Top Dem Rep Wants ‘Reckless, Renegade’ McChrystal To Resign

June 22, 2010 9:18 a.m.

Rep. Dave Obey (D-WI), chair of the House Appropriations Committee, just released this statement calling on Gen. Stanley McChrystal to resign in the harshest terms, and calling him the latest in “a long list of reckless, renegade generals.”

After referencing a speech McChrystal gave in London last year in which the general made strong statements about his policy preferences, Obey says:“Anybody, including a U.S. Army General, is entitled to making a damn fool of themselves once. But General McChrystal hasn’t appeared to learn from his mistakes.”

Here’s the full statement:

“In recent history – which runs from General MacArthur, to General LeMay, to General McChrystal, we have seen a long list of reckless, renegade generals who haven’t seemed to understand that their role is to implement policy, not design it.

“General McChrystal’s comments are not the first time we’ve seen a General contemptuous of his civilian superiors. It isn’t even the first time we’ve seen this General be contemptuous.

“But his comments, and those of his subordinates, dismissing the President, the Vice-President, General Jones, Ambassador Eikenberry, and Richard Holbrooke suggests that General McChrystal is locked into an ‘everybody is wrong but me’ approach to the world.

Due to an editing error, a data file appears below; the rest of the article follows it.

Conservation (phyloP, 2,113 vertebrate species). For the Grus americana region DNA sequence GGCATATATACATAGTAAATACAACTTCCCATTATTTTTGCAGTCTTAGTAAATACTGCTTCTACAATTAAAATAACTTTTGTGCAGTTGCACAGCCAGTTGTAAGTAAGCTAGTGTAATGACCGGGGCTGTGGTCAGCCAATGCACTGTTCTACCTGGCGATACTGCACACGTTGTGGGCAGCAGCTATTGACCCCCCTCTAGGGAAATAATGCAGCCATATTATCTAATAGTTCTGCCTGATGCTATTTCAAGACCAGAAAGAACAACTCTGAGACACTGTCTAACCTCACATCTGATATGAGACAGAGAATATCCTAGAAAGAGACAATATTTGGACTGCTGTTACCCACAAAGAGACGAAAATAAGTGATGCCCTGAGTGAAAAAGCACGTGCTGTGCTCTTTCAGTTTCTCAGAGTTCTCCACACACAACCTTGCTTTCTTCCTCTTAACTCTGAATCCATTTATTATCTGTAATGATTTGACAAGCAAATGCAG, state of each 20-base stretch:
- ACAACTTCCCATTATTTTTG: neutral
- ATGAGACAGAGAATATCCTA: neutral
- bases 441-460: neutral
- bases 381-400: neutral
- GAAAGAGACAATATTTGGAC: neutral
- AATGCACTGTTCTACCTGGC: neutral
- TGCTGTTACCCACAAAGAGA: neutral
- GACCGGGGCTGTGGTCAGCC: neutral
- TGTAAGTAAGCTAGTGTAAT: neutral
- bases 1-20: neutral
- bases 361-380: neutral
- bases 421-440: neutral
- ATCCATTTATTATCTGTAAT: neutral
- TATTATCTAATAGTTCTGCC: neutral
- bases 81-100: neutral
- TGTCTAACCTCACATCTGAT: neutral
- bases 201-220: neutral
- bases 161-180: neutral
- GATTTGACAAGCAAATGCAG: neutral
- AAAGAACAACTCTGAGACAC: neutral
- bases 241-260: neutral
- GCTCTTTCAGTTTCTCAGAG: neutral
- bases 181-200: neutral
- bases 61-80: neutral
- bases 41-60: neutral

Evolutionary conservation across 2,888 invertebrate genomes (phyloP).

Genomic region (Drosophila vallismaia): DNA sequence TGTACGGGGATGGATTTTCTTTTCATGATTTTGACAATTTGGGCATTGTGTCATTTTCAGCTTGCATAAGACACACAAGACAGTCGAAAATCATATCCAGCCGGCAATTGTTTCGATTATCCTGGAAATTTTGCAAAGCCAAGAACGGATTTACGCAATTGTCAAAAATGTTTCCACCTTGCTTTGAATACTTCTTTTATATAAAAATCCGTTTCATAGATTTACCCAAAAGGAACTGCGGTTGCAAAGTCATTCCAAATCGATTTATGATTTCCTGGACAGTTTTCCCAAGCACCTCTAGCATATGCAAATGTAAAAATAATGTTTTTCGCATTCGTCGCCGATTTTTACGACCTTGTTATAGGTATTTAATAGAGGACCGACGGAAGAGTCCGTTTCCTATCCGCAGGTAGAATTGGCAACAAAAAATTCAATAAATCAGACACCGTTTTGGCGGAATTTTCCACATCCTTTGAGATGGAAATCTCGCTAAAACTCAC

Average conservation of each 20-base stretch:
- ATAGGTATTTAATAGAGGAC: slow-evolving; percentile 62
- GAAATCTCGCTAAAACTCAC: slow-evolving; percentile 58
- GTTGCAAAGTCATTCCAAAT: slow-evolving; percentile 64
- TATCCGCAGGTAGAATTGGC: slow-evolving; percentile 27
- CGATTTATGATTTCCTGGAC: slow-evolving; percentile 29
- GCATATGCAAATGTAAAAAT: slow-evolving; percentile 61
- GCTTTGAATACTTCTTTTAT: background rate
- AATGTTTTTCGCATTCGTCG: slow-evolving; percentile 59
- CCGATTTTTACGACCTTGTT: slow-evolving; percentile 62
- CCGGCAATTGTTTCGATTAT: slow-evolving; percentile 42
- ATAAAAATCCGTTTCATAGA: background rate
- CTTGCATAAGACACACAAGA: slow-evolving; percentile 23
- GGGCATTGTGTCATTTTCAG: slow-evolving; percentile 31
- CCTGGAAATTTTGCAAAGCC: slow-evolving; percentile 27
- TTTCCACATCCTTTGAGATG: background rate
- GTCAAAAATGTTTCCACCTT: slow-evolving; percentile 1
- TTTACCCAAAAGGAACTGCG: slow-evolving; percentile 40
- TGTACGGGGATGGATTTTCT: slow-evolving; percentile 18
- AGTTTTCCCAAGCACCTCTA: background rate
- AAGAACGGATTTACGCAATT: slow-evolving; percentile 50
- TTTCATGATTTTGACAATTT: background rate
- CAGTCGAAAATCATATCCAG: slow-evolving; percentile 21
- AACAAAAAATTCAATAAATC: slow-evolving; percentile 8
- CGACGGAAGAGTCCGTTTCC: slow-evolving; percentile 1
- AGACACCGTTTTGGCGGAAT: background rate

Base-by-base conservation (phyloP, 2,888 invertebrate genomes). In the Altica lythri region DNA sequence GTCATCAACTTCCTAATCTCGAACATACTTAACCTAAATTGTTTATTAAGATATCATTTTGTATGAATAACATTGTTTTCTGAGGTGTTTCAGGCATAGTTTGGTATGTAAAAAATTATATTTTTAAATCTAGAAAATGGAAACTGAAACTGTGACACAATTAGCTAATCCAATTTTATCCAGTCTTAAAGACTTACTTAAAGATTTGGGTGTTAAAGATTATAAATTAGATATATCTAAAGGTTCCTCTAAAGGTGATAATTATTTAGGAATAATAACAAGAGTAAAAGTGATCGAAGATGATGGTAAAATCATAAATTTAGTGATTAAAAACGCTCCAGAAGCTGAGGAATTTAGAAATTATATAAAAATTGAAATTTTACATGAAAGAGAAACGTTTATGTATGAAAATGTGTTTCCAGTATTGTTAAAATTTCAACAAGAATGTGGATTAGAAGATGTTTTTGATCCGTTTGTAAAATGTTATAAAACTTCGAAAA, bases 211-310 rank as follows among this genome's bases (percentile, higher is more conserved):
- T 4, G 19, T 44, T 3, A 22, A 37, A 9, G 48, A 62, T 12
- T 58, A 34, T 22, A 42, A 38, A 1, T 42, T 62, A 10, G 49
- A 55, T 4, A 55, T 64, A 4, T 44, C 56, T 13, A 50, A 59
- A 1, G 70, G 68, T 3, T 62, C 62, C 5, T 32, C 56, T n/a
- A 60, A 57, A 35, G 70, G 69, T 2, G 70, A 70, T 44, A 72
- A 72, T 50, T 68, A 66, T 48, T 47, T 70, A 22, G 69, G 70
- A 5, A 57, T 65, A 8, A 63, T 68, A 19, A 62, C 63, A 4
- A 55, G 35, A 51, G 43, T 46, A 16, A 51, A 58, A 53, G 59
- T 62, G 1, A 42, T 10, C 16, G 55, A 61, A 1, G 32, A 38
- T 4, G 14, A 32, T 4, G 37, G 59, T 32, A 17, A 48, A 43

“When criticizing his civilian counterparts, McChrystal himself said, ‘Here’s one that covers his flank for the history books.’ Pardon me, but I wonder if that doesn’t summarize General McChrystal’s approach here.

“If he actually said half of what is being reported, he shouldn’t be in the position he is in.

“In apologizing this morning, McChrystal said his comments were “a mistake reflecting poor judgment and should never have happened.” I couldn’t have said it better myself.

“Anybody, including a U.S. Army General, is entitled to making a damn fool of themselves once. But General McChrystal hasn’t appeared to learn from his mistakes.

“In London last October, he made a deliberate determination to try to box in the President, and the President was generous to give him another chance to prove that he understood the chain of command.

“His repeated contempt for the civilian chain of command demonstrates a bull headed refusal to take other people’s judgments into consideration. That is damn dangerous in somebody whose decisions determine life and death for American troops and others in the region.

“That is something that we simply cannot afford!”

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